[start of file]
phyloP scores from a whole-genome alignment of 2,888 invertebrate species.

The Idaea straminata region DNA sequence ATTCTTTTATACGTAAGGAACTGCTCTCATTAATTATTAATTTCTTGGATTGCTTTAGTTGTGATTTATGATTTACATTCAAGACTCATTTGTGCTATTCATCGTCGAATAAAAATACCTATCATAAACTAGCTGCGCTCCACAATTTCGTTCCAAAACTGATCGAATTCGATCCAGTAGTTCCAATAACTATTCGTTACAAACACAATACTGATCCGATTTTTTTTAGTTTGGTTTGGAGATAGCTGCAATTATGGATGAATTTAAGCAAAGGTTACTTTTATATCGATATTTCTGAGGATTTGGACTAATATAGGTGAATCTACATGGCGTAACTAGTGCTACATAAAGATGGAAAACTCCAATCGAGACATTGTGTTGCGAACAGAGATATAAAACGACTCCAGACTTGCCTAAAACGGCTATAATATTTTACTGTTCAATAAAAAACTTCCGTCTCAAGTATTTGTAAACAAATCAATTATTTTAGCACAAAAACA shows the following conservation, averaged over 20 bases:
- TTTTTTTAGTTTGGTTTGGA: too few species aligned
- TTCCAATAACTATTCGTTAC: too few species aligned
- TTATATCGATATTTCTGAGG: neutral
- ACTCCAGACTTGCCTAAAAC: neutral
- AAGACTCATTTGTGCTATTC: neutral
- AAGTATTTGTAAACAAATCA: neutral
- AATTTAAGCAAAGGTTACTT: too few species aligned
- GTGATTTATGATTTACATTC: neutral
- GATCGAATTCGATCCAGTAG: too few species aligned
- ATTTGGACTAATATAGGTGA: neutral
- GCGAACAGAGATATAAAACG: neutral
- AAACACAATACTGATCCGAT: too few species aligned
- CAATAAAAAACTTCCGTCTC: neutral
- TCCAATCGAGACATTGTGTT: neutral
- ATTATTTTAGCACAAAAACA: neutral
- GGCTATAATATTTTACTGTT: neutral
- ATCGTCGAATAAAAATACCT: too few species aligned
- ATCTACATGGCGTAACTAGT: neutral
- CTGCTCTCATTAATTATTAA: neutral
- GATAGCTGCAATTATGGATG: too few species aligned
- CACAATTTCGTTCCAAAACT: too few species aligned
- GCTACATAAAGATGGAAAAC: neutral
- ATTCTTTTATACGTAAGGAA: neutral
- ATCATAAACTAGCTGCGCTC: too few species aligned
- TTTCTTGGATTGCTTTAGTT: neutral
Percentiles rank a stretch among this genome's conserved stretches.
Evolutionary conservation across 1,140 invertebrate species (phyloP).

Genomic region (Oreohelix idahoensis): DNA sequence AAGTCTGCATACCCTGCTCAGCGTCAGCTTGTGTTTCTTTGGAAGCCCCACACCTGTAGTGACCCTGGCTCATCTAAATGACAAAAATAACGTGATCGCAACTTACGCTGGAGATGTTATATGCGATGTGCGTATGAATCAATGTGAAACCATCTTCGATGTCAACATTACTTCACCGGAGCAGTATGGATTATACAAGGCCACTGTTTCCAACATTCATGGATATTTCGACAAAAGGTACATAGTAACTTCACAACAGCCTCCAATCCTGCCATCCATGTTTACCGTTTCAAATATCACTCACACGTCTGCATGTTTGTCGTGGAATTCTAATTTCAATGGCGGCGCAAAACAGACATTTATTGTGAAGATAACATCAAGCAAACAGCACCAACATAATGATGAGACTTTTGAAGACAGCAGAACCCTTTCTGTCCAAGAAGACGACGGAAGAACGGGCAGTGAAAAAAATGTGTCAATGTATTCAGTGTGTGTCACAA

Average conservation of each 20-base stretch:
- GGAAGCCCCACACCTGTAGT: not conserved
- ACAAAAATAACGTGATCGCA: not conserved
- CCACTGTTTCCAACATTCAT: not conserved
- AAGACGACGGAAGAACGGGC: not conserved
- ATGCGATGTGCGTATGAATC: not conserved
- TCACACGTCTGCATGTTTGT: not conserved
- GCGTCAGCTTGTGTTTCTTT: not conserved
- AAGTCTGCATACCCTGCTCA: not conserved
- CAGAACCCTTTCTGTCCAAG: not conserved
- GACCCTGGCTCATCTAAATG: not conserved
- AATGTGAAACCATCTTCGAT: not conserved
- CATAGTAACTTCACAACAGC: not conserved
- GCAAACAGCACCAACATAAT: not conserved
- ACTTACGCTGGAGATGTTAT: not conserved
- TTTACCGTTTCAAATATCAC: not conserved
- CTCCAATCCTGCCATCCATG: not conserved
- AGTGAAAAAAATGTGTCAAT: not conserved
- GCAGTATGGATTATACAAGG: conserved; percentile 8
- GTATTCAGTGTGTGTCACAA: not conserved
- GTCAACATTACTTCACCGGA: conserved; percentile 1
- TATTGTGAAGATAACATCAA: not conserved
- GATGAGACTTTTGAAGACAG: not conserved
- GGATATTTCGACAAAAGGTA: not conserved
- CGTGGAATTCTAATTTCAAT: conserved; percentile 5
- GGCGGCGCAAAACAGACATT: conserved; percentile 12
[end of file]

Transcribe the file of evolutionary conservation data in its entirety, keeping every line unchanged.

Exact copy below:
phyloP scores from a whole-genome alignment of 2,888 invertebrate species.

The Idaea straminata region DNA sequence ATTCTTTTATACGTAAGGAACTGCTCTCATTAATTATTAATTTCTTGGATTGCTTTAGTTGTGATTTATGATTTACATTCAAGACTCATTTGTGCTATTCATCGTCGAATAAAAATACCTATCATAAACTAGCTGCGCTCCACAATTTCGTTCCAAAACTGATCGAATTCGATCCAGTAGTTCCAATAACTATTCGTTACAAACACAATACTGATCCGATTTTTTTTAGTTTGGTTTGGAGATAGCTGCAATTATGGATGAATTTAAGCAAAGGTTACTTTTATATCGATATTTCTGAGGATTTGGACTAATATAGGTGAATCTACATGGCGTAACTAGTGCTACATAAAGATGGAAAACTCCAATCGAGACATTGTGTTGCGAACAGAGATATAAAACGACTCCAGACTTGCCTAAAACGGCTATAATATTTTACTGTTCAATAAAAAACTTCCGTCTCAAGTATTTGTAAACAAATCAATTATTTTAGCACAAAAACA shows the following conservation, averaged over 20 bases:
- TTTTTTTAGTTTGGTTTGGA: too few species aligned
- TTCCAATAACTATTCGTTAC: too few species aligned
- TTATATCGATATTTCTGAGG: neutral
- ACTCCAGACTTGCCTAAAAC: neutral
- AAGACTCATTTGTGCTATTC: neutral
- AAGTATTTGTAAACAAATCA: neutral
- AATTTAAGCAAAGGTTACTT: too few species aligned
- GTGATTTATGATTTACATTC: neutral
- GATCGAATTCGATCCAGTAG: too few species aligned
- ATTTGGACTAATATAGGTGA: neutral
- GCGAACAGAGATATAAAACG: neutral
- AAACACAATACTGATCCGAT: too few species aligned
- CAATAAAAAACTTCCGTCTC: neutral
- TCCAATCGAGACATTGTGTT: neutral
- ATTATTTTAGCACAAAAACA: neutral
- GGCTATAATATTTTACTGTT: neutral
- ATCGTCGAATAAAAATACCT: too few species aligned
- ATCTACATGGCGTAACTAGT: neutral
- CTGCTCTCATTAATTATTAA: neutral
- GATAGCTGCAATTATGGATG: too few species aligned
- CACAATTTCGTTCCAAAACT: too few species aligned
- GCTACATAAAGATGGAAAAC: neutral
- ATTCTTTTATACGTAAGGAA: neutral
- ATCATAAACTAGCTGCGCTC: too few species aligned
- TTTCTTGGATTGCTTTAGTT: neutral
Percentiles rank a stretch among this genome's conserved stretches.
Evolutionary conservation across 1,140 invertebrate species (phyloP).

Genomic region (Oreohelix idahoensis): DNA sequence AAGTCTGCATACCCTGCTCAGCGTCAGCTTGTGTTTCTTTGGAAGCCCCACACCTGTAGTGACCCTGGCTCATCTAAATGACAAAAATAACGTGATCGCAACTTACGCTGGAGATGTTATATGCGATGTGCGTATGAATCAATGTGAAACCATCTTCGATGTCAACATTACTTCACCGGAGCAGTATGGATTATACAAGGCCACTGTTTCCAACATTCATGGATATTTCGACAAAAGGTACATAGTAACTTCACAACAGCCTCCAATCCTGCCATCCATGTTTACCGTTTCAAATATCACTCACACGTCTGCATGTTTGTCGTGGAATTCTAATTTCAATGGCGGCGCAAAACAGACATTTATTGTGAAGATAACATCAAGCAAACAGCACCAACATAATGATGAGACTTTTGAAGACAGCAGAACCCTTTCTGTCCAAGAAGACGACGGAAGAACGGGCAGTGAAAAAAATGTGTCAATGTATTCAGTGTGTGTCACAA

Average conservation of each 20-base stretch:
- GGAAGCCCCACACCTGTAGT: not conserved
- ACAAAAATAACGTGATCGCA: not conserved
- CCACTGTTTCCAACATTCAT: not conserved
- AAGACGACGGAAGAACGGGC: not conserved
- ATGCGATGTGCGTATGAATC: not conserved
- TCACACGTCTGCATGTTTGT: not conserved
- GCGTCAGCTTGTGTTTCTTT: not conserved
- AAGTCTGCATACCCTGCTCA: not conserved
- CAGAACCCTTTCTGTCCAAG: not conserved
- GACCCTGGCTCATCTAAATG: not conserved
- AATGTGAAACCATCTTCGAT: not conserved
- CATAGTAACTTCACAACAGC: not conserved
- GCAAACAGCACCAACATAAT: not conserved
- ACTTACGCTGGAGATGTTAT: not conserved
- TTTACCGTTTCAAATATCAC: not conserved
- CTCCAATCCTGCCATCCATG: not conserved
- AGTGAAAAAAATGTGTCAAT: not conserved
- GCAGTATGGATTATACAAGG: conserved; percentile 8
- GTATTCAGTGTGTGTCACAA: not conserved
- GTCAACATTACTTCACCGGA: conserved; percentile 1
- TATTGTGAAGATAACATCAA: not conserved
- GATGAGACTTTTGAAGACAG: not conserved
- GGATATTTCGACAAAAGGTA: not conserved
- CGTGGAATTCTAATTTCAAT: conserved; percentile 5
- GGCGGCGCAAAACAGACATT: conserved; percentile 12